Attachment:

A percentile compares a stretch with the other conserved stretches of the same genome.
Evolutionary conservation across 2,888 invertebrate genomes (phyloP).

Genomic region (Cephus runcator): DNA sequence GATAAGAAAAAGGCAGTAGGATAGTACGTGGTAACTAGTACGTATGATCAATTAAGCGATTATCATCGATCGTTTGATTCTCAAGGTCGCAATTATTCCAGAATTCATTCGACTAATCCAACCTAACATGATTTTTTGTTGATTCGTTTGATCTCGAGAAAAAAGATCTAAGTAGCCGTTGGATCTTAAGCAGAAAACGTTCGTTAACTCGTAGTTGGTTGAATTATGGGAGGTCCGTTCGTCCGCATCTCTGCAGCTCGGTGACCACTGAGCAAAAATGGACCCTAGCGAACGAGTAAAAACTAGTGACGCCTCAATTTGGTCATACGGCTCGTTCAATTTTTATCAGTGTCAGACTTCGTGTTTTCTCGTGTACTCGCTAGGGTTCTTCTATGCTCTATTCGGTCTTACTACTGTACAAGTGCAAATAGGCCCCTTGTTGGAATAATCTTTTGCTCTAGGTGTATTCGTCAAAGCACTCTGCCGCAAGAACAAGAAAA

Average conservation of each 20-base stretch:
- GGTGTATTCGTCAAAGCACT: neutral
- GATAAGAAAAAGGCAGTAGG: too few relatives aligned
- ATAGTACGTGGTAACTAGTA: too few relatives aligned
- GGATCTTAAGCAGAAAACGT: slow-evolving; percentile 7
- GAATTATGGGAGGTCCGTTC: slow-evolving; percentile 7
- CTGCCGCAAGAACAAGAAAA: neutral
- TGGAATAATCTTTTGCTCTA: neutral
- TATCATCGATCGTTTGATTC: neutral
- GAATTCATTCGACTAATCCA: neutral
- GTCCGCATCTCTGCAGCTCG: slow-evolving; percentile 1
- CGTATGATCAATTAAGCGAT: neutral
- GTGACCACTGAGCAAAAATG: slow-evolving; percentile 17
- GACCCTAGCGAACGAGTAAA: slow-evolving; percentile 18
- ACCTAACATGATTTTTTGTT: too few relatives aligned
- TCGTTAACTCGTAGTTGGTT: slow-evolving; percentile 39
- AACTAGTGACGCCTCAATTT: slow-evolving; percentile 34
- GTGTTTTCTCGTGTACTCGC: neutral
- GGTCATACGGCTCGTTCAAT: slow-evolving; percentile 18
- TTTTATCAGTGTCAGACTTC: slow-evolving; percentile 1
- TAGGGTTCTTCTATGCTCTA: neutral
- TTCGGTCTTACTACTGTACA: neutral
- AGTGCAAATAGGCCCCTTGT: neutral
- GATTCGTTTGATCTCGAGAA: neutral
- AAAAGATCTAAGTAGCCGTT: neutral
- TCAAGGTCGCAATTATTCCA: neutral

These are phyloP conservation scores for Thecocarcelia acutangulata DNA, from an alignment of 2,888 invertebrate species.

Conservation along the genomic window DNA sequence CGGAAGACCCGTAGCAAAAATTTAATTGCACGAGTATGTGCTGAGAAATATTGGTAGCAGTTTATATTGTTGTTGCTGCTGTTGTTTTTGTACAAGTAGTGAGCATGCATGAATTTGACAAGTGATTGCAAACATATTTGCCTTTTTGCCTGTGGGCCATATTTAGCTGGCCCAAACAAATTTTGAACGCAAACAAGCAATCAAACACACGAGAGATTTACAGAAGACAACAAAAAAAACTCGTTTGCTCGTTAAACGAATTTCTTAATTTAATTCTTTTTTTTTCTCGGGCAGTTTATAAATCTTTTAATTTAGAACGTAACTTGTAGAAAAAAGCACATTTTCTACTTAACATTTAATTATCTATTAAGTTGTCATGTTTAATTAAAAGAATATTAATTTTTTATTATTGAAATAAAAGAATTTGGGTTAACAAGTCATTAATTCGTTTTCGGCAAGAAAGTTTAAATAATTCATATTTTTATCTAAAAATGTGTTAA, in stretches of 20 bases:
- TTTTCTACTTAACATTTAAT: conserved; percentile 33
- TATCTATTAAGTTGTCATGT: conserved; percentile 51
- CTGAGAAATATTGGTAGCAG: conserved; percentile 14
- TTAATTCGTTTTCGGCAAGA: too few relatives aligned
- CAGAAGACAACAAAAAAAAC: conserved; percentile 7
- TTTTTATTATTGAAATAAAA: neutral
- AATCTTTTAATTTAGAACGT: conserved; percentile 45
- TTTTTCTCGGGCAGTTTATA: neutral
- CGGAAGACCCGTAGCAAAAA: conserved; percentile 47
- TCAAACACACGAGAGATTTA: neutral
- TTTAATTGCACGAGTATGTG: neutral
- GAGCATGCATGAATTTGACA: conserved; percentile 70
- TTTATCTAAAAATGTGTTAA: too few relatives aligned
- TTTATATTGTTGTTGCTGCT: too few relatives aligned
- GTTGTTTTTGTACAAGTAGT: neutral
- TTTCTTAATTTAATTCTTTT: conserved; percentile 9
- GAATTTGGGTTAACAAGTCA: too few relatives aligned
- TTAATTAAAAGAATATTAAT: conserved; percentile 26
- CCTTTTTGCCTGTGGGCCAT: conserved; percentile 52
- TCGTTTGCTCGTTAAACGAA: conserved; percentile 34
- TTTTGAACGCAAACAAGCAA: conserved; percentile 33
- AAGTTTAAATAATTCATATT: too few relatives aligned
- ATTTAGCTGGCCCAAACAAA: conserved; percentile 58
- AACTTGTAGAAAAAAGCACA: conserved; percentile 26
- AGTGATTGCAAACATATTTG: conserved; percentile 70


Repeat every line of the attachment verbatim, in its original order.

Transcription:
A percentile compares a stretch with the other conserved stretches of the same genome.
Evolutionary conservation across 2,888 invertebrate genomes (phyloP).

Genomic region (Cephus runcator): DNA sequence GATAAGAAAAAGGCAGTAGGATAGTACGTGGTAACTAGTACGTATGATCAATTAAGCGATTATCATCGATCGTTTGATTCTCAAGGTCGCAATTATTCCAGAATTCATTCGACTAATCCAACCTAACATGATTTTTTGTTGATTCGTTTGATCTCGAGAAAAAAGATCTAAGTAGCCGTTGGATCTTAAGCAGAAAACGTTCGTTAACTCGTAGTTGGTTGAATTATGGGAGGTCCGTTCGTCCGCATCTCTGCAGCTCGGTGACCACTGAGCAAAAATGGACCCTAGCGAACGAGTAAAAACTAGTGACGCCTCAATTTGGTCATACGGCTCGTTCAATTTTTATCAGTGTCAGACTTCGTGTTTTCTCGTGTACTCGCTAGGGTTCTTCTATGCTCTATTCGGTCTTACTACTGTACAAGTGCAAATAGGCCCCTTGTTGGAATAATCTTTTGCTCTAGGTGTATTCGTCAAAGCACTCTGCCGCAAGAACAAGAAAA

Average conservation of each 20-base stretch:
- GGTGTATTCGTCAAAGCACT: neutral
- GATAAGAAAAAGGCAGTAGG: too few relatives aligned
- ATAGTACGTGGTAACTAGTA: too few relatives aligned
- GGATCTTAAGCAGAAAACGT: slow-evolving; percentile 7
- GAATTATGGGAGGTCCGTTC: slow-evolving; percentile 7
- CTGCCGCAAGAACAAGAAAA: neutral
- TGGAATAATCTTTTGCTCTA: neutral
- TATCATCGATCGTTTGATTC: neutral
- GAATTCATTCGACTAATCCA: neutral
- GTCCGCATCTCTGCAGCTCG: slow-evolving; percentile 1
- CGTATGATCAATTAAGCGAT: neutral
- GTGACCACTGAGCAAAAATG: slow-evolving; percentile 17
- GACCCTAGCGAACGAGTAAA: slow-evolving; percentile 18
- ACCTAACATGATTTTTTGTT: too few relatives aligned
- TCGTTAACTCGTAGTTGGTT: slow-evolving; percentile 39
- AACTAGTGACGCCTCAATTT: slow-evolving; percentile 34
- GTGTTTTCTCGTGTACTCGC: neutral
- GGTCATACGGCTCGTTCAAT: slow-evolving; percentile 18
- TTTTATCAGTGTCAGACTTC: slow-evolving; percentile 1
- TAGGGTTCTTCTATGCTCTA: neutral
- TTCGGTCTTACTACTGTACA: neutral
- AGTGCAAATAGGCCCCTTGT: neutral
- GATTCGTTTGATCTCGAGAA: neutral
- AAAAGATCTAAGTAGCCGTT: neutral
- TCAAGGTCGCAATTATTCCA: neutral

These are phyloP conservation scores for Thecocarcelia acutangulata DNA, from an alignment of 2,888 invertebrate species.

Conservation along the genomic window DNA sequence CGGAAGACCCGTAGCAAAAATTTAATTGCACGAGTATGTGCTGAGAAATATTGGTAGCAGTTTATATTGTTGTTGCTGCTGTTGTTTTTGTACAAGTAGTGAGCATGCATGAATTTGACAAGTGATTGCAAACATATTTGCCTTTTTGCCTGTGGGCCATATTTAGCTGGCCCAAACAAATTTTGAACGCAAACAAGCAATCAAACACACGAGAGATTTACAGAAGACAACAAAAAAAACTCGTTTGCTCGTTAAACGAATTTCTTAATTTAATTCTTTTTTTTTCTCGGGCAGTTTATAAATCTTTTAATTTAGAACGTAACTTGTAGAAAAAAGCACATTTTCTACTTAACATTTAATTATCTATTAAGTTGTCATGTTTAATTAAAAGAATATTAATTTTTTATTATTGAAATAAAAGAATTTGGGTTAACAAGTCATTAATTCGTTTTCGGCAAGAAAGTTTAAATAATTCATATTTTTATCTAAAAATGTGTTAA, in stretches of 20 bases:
- TTTTCTACTTAACATTTAAT: conserved; percentile 33
- TATCTATTAAGTTGTCATGT: conserved; percentile 51
- CTGAGAAATATTGGTAGCAG: conserved; percentile 14
- TTAATTCGTTTTCGGCAAGA: too few relatives aligned
- CAGAAGACAACAAAAAAAAC: conserved; percentile 7
- TTTTTATTATTGAAATAAAA: neutral
- AATCTTTTAATTTAGAACGT: conserved; percentile 45
- TTTTTCTCGGGCAGTTTATA: neutral
- CGGAAGACCCGTAGCAAAAA: conserved; percentile 47
- TCAAACACACGAGAGATTTA: neutral
- TTTAATTGCACGAGTATGTG: neutral
- GAGCATGCATGAATTTGACA: conserved; percentile 70
- TTTATCTAAAAATGTGTTAA: too few relatives aligned
- TTTATATTGTTGTTGCTGCT: too few relatives aligned
- GTTGTTTTTGTACAAGTAGT: neutral
- TTTCTTAATTTAATTCTTTT: conserved; percentile 9
- GAATTTGGGTTAACAAGTCA: too few relatives aligned
- TTAATTAAAAGAATATTAAT: conserved; percentile 26
- CCTTTTTGCCTGTGGGCCAT: conserved; percentile 52
- TCGTTTGCTCGTTAAACGAA: conserved; percentile 34
- TTTTGAACGCAAACAAGCAA: conserved; percentile 33
- AAGTTTAAATAATTCATATT: too few relatives aligned
- ATTTAGCTGGCCCAAACAAA: conserved; percentile 58
- AACTTGTAGAAAAAAGCACA: conserved; percentile 26
- AGTGATTGCAAACATATTTG: conserved; percentile 70